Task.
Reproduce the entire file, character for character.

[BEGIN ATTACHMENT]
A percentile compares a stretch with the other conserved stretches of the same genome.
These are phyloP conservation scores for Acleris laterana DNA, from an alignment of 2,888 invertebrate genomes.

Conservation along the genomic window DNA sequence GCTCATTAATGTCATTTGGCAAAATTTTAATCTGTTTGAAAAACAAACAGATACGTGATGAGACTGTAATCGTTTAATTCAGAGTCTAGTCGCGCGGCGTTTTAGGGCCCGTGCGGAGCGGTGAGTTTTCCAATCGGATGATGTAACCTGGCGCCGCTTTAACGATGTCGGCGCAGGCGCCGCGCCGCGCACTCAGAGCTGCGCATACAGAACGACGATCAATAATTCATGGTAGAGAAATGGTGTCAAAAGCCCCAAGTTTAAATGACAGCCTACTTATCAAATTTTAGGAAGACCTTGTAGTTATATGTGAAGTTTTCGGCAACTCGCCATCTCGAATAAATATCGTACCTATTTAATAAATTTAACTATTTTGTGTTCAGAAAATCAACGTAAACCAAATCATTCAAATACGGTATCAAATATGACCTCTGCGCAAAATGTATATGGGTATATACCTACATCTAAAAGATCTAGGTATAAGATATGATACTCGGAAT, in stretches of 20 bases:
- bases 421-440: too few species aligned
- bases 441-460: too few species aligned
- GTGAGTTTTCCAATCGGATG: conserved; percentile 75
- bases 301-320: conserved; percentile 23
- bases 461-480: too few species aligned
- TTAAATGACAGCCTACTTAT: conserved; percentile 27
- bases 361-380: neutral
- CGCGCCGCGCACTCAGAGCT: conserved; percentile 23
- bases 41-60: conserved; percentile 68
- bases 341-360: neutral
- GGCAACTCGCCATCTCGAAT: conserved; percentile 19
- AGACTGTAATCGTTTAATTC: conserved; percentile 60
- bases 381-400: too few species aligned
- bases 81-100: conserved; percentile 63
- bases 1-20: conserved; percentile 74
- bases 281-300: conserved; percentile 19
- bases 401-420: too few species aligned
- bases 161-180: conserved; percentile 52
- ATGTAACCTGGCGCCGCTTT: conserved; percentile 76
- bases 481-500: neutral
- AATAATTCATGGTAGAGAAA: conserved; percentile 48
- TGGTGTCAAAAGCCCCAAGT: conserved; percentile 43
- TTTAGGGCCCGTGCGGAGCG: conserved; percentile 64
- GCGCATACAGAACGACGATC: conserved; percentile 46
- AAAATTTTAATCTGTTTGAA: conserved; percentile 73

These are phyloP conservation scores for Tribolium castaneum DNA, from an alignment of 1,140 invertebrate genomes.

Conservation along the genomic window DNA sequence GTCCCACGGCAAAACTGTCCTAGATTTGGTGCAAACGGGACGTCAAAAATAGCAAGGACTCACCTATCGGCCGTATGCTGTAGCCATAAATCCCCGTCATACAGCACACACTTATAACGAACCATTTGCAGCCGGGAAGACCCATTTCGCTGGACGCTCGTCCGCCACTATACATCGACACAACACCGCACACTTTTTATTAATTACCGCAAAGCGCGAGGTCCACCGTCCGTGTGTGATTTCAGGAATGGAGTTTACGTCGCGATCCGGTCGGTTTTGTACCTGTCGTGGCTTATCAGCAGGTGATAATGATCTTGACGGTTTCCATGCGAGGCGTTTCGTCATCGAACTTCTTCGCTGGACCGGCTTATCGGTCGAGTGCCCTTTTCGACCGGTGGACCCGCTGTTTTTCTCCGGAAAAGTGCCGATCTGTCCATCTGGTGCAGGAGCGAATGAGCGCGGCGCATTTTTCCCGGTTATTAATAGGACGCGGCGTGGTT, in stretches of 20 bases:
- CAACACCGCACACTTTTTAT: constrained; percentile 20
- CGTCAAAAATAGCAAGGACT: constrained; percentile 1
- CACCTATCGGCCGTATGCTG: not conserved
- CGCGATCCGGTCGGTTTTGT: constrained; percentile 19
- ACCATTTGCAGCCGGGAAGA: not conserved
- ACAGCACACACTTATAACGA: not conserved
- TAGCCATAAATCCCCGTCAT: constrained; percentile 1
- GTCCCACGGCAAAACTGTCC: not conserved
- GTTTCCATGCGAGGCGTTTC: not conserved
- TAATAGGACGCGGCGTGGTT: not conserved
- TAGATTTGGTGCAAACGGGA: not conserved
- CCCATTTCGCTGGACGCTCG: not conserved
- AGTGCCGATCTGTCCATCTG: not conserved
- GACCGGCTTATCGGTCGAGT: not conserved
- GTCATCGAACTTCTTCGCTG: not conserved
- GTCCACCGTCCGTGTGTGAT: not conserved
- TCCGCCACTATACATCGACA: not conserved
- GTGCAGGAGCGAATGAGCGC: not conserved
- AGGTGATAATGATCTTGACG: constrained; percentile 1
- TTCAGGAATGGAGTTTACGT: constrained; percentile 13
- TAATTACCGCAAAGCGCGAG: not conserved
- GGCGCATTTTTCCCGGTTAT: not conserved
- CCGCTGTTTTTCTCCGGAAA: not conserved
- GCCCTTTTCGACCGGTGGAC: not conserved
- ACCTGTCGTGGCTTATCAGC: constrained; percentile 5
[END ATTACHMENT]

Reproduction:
A percentile compares a stretch with the other conserved stretches of the same genome.
These are phyloP conservation scores for Acleris laterana DNA, from an alignment of 2,888 invertebrate genomes.

Conservation along the genomic window DNA sequence GCTCATTAATGTCATTTGGCAAAATTTTAATCTGTTTGAAAAACAAACAGATACGTGATGAGACTGTAATCGTTTAATTCAGAGTCTAGTCGCGCGGCGTTTTAGGGCCCGTGCGGAGCGGTGAGTTTTCCAATCGGATGATGTAACCTGGCGCCGCTTTAACGATGTCGGCGCAGGCGCCGCGCCGCGCACTCAGAGCTGCGCATACAGAACGACGATCAATAATTCATGGTAGAGAAATGGTGTCAAAAGCCCCAAGTTTAAATGACAGCCTACTTATCAAATTTTAGGAAGACCTTGTAGTTATATGTGAAGTTTTCGGCAACTCGCCATCTCGAATAAATATCGTACCTATTTAATAAATTTAACTATTTTGTGTTCAGAAAATCAACGTAAACCAAATCATTCAAATACGGTATCAAATATGACCTCTGCGCAAAATGTATATGGGTATATACCTACATCTAAAAGATCTAGGTATAAGATATGATACTCGGAAT, in stretches of 20 bases:
- bases 421-440: too few species aligned
- bases 441-460: too few species aligned
- GTGAGTTTTCCAATCGGATG: conserved; percentile 75
- bases 301-320: conserved; percentile 23
- bases 461-480: too few species aligned
- TTAAATGACAGCCTACTTAT: conserved; percentile 27
- bases 361-380: neutral
- CGCGCCGCGCACTCAGAGCT: conserved; percentile 23
- bases 41-60: conserved; percentile 68
- bases 341-360: neutral
- GGCAACTCGCCATCTCGAAT: conserved; percentile 19
- AGACTGTAATCGTTTAATTC: conserved; percentile 60
- bases 381-400: too few species aligned
- bases 81-100: conserved; percentile 63
- bases 1-20: conserved; percentile 74
- bases 281-300: conserved; percentile 19
- bases 401-420: too few species aligned
- bases 161-180: conserved; percentile 52
- ATGTAACCTGGCGCCGCTTT: conserved; percentile 76
- bases 481-500: neutral
- AATAATTCATGGTAGAGAAA: conserved; percentile 48
- TGGTGTCAAAAGCCCCAAGT: conserved; percentile 43
- TTTAGGGCCCGTGCGGAGCG: conserved; percentile 64
- GCGCATACAGAACGACGATC: conserved; percentile 46
- AAAATTTTAATCTGTTTGAA: conserved; percentile 73

These are phyloP conservation scores for Tribolium castaneum DNA, from an alignment of 1,140 invertebrate genomes.

Conservation along the genomic window DNA sequence GTCCCACGGCAAAACTGTCCTAGATTTGGTGCAAACGGGACGTCAAAAATAGCAAGGACTCACCTATCGGCCGTATGCTGTAGCCATAAATCCCCGTCATACAGCACACACTTATAACGAACCATTTGCAGCCGGGAAGACCCATTTCGCTGGACGCTCGTCCGCCACTATACATCGACACAACACCGCACACTTTTTATTAATTACCGCAAAGCGCGAGGTCCACCGTCCGTGTGTGATTTCAGGAATGGAGTTTACGTCGCGATCCGGTCGGTTTTGTACCTGTCGTGGCTTATCAGCAGGTGATAATGATCTTGACGGTTTCCATGCGAGGCGTTTCGTCATCGAACTTCTTCGCTGGACCGGCTTATCGGTCGAGTGCCCTTTTCGACCGGTGGACCCGCTGTTTTTCTCCGGAAAAGTGCCGATCTGTCCATCTGGTGCAGGAGCGAATGAGCGCGGCGCATTTTTCCCGGTTATTAATAGGACGCGGCGTGGTT, in stretches of 20 bases:
- CAACACCGCACACTTTTTAT: constrained; percentile 20
- CGTCAAAAATAGCAAGGACT: constrained; percentile 1
- CACCTATCGGCCGTATGCTG: not conserved
- CGCGATCCGGTCGGTTTTGT: constrained; percentile 19
- ACCATTTGCAGCCGGGAAGA: not conserved
- ACAGCACACACTTATAACGA: not conserved
- TAGCCATAAATCCCCGTCAT: constrained; percentile 1
- GTCCCACGGCAAAACTGTCC: not conserved
- GTTTCCATGCGAGGCGTTTC: not conserved
- TAATAGGACGCGGCGTGGTT: not conserved
- TAGATTTGGTGCAAACGGGA: not conserved
- CCCATTTCGCTGGACGCTCG: not conserved
- AGTGCCGATCTGTCCATCTG: not conserved
- GACCGGCTTATCGGTCGAGT: not conserved
- GTCATCGAACTTCTTCGCTG: not conserved
- GTCCACCGTCCGTGTGTGAT: not conserved
- TCCGCCACTATACATCGACA: not conserved
- GTGCAGGAGCGAATGAGCGC: not conserved
- AGGTGATAATGATCTTGACG: constrained; percentile 1
- TTCAGGAATGGAGTTTACGT: constrained; percentile 13
- TAATTACCGCAAAGCGCGAG: not conserved
- GGCGCATTTTTCCCGGTTAT: not conserved
- CCGCTGTTTTTCTCCGGAAA: not conserved
- GCCCTTTTCGACCGGTGGAC: not conserved
- ACCTGTCGTGGCTTATCAGC: constrained; percentile 5